Tokyo Game Show: On the hunt for the next Minecraft
The staggering $2.5 billion that Microsoft has just shelled out for Minecraft and its quirky graphics will be foremost in developers' minds at the Tokyo Game Show this week, where simple yet immersive games are expected to figure heavily.
After seeing the tech titan bid to cash in on the 100 million people who spend hours constructing their own Minecraft worlds and share them online, industry figures will be looking for the next big thing at the four-day event.
Asia's largest digital entertainment exhibition, which kicks off on Thursday in the vast hangar-like buildings of Makuhari just outside Tokyo, will have a whole section for gaming with a social side.
It is already big business—games played online or accessed through sites such as Facebook are hot on the heels of traditional consoles and are set, by some estimates, to overtake them in terms of revenue in the not-too-distant future.
"Nowadays most games have some social features included in them, which has led to an increase in the number of end-users," said market research firm Reportlinker.
The research company dates the take-off of social gaming to the success of Farmville, a simulation game hosted initially by Facebook in 2009 in which users build farms with their friends.
The global video game industry was worth a whopping 6.3 trillion yen (around $59 billion) in 2013. A full 70 percent of that is through downloads via console, PC or smartphone, according to Japanese game specialists Enterbrain.
"Games have moved from the console package to the data packet," said Enterbrain.
This trend is set to grow in the future—analysts at technology research company TechNavio forecast that the global social gaming market will grow an average of 18 percent every year until 2018.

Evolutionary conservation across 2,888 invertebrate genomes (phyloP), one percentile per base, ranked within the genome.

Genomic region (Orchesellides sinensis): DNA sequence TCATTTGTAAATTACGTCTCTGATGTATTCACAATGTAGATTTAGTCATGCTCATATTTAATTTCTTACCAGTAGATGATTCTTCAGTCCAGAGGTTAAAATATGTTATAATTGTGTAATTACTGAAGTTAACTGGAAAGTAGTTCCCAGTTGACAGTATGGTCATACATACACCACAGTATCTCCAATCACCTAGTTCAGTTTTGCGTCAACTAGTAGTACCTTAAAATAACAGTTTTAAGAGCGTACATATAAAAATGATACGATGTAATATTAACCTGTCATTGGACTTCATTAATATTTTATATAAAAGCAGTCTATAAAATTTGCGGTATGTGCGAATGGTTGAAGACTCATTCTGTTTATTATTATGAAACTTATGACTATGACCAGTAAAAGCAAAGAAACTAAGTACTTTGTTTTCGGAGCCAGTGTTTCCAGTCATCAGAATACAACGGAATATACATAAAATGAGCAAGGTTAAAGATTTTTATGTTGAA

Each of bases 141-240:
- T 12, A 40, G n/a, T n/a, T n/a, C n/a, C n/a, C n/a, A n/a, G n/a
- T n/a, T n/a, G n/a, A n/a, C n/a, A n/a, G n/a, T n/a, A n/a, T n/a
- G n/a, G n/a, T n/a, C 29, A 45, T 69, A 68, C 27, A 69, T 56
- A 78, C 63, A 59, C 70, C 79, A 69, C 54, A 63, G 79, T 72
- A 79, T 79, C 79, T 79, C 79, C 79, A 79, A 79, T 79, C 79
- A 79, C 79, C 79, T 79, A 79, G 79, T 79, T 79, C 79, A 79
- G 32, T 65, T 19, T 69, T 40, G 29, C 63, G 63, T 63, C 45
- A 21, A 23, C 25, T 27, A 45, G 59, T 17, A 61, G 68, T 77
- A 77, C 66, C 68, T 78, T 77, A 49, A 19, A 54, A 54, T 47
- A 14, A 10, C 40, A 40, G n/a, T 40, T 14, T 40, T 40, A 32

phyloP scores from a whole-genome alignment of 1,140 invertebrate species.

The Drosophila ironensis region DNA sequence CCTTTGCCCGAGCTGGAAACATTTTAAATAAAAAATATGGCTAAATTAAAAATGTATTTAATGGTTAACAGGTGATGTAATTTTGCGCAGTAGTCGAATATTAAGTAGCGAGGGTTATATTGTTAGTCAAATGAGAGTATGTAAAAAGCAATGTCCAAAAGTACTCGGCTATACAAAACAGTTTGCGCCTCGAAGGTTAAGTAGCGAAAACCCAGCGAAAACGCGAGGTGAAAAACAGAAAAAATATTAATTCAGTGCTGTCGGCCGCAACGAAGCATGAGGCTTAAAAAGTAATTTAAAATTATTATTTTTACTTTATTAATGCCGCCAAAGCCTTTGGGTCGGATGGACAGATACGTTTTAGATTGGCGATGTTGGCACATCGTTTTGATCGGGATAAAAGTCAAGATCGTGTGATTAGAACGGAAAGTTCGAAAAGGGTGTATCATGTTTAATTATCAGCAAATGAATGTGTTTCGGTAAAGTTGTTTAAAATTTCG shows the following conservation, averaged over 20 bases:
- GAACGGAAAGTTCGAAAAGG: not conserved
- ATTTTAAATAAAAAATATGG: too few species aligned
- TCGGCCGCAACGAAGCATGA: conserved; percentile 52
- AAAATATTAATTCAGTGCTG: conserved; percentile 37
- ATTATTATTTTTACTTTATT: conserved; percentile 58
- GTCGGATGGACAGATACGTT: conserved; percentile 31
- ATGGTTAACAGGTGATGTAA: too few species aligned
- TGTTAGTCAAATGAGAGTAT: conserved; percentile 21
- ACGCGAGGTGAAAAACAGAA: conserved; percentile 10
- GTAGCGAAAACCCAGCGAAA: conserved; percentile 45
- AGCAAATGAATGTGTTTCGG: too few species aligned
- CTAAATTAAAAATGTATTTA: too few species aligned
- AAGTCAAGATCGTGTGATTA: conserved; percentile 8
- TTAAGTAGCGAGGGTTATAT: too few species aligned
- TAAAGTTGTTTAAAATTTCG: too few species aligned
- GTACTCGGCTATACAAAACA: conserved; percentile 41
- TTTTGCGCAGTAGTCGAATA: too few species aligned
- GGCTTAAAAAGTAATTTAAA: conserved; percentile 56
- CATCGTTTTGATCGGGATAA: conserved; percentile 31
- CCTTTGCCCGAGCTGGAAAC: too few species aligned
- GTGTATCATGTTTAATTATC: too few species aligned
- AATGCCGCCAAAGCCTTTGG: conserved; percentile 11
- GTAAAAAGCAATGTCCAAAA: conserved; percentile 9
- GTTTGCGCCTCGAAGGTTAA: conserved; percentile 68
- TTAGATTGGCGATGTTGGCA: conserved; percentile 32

'Chat with friends'
In Japan, popular entertainment platforms Gree and DeNa/Mobage owe their success to social gaming, which they developed widely on Japanese flip-phones before smartphones came on the scene.
Online messaging app Line, launched in 2011 as a communication service to rival US-based Skype and WhatsApp, has also branched out into games, whilst Japanese Facebook-precursor Mixi relies on its socially connected electronic diversions to survive.
Each of these "big four" companies on the Japanese gaming scene boasts from 25 to 40 million users in Japan.
"The defining feature of social gaming in Japan is that it is scattered disparately between several hundred different developers" who contribute to these platforms, explained Serkan Toto, a specialist on the Japanese game market.
Japanese people play social games to "kill time" or "to chat with friends", pastimes that generate profit—mobile social gaming in Japan was worth 360 billion yen ($3.3 billion) in 2013, according to Cesa, a Japanese association working in the sector.
This means that social gaming is hot on the heels of the more traditional market of consoles and their physical discs, which was valued at 410 billion yen ($3.8 billion).
But the dividing line is becoming increasingly blurred.
The success of Sony's latest home console, the PlayStation 4 (PS4), can be attributed to "incredibly immersive gaming experiences along with deep social capabilities and entertainment provided by our network", said Andrew House, president of Sony Computer Entertainment, back in January.
The console has sold 10 million units in under 10 months.
Gamers will be flocking to the four-day Tokyo Game Show to try the latest offerings in long-running sagas created for Sony PS4, the Microsoft Xbox One or the Nintendo Wii U.
Pocket consoles such as the PS Vita or the Nintendo 3DS will also be represented.
Some 220,000 visitors are expected at the exhibition, where more than 400 exhibitors will be displaying their wares.
© 2014 AFP